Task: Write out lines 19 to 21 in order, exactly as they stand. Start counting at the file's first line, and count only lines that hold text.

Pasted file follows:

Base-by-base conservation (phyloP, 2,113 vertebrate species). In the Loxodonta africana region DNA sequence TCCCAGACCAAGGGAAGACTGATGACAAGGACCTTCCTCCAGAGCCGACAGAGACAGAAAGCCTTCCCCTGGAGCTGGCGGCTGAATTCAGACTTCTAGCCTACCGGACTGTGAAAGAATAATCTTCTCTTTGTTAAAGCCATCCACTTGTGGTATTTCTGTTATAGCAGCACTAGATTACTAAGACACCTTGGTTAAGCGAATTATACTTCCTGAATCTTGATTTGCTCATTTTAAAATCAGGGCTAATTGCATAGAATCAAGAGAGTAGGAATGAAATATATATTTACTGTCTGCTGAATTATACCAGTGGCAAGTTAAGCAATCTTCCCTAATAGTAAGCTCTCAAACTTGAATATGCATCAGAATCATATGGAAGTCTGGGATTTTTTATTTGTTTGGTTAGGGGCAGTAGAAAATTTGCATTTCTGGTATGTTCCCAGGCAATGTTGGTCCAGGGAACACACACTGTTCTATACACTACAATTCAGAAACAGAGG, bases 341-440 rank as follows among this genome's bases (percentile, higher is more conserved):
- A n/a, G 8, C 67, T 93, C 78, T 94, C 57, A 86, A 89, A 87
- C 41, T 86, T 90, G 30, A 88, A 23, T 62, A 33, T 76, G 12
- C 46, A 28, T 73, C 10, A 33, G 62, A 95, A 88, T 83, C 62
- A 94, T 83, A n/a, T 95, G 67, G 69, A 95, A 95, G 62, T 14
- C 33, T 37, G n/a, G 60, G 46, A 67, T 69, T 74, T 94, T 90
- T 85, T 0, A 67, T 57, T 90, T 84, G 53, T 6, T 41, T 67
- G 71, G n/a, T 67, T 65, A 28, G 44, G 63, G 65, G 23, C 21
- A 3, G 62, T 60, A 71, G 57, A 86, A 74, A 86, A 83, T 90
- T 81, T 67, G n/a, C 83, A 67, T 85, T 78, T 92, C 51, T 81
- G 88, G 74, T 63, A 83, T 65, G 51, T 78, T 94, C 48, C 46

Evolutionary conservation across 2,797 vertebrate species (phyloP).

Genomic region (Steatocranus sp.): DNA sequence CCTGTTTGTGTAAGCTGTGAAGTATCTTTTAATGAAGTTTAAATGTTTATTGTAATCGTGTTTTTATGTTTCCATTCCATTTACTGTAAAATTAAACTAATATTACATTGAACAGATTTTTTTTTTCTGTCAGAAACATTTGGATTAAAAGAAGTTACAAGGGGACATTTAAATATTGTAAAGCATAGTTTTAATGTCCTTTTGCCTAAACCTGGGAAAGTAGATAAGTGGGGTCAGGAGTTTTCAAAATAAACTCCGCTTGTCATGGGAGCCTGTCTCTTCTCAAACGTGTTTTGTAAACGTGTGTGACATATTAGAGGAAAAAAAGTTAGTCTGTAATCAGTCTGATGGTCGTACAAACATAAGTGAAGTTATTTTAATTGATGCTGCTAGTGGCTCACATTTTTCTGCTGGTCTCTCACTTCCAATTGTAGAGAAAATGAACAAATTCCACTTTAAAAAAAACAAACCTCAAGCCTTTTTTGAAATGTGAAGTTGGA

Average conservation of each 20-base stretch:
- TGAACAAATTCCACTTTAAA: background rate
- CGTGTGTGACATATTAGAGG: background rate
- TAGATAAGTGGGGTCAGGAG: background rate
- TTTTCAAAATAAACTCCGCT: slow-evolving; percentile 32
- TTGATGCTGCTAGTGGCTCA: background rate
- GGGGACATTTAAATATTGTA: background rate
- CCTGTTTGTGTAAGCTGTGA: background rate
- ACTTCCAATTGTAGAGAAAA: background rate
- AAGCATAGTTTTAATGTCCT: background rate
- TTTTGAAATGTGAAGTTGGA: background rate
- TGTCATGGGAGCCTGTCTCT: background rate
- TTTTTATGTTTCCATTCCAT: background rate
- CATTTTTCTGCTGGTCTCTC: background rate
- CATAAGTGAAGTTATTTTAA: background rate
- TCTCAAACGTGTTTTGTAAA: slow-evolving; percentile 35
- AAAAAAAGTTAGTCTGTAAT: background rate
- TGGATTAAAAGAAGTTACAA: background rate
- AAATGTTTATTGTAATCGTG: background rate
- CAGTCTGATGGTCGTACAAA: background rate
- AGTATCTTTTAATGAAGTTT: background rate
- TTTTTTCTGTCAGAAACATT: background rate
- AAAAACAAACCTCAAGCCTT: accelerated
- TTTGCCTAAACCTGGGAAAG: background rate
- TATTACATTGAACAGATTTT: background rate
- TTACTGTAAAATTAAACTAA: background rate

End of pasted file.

- TTGATGCTGCTAGTGGCTCA: background rate
- GGGGACATTTAAATATTGTA: background rate
- CCTGTTTGTGTAAGCTGTGA: background rate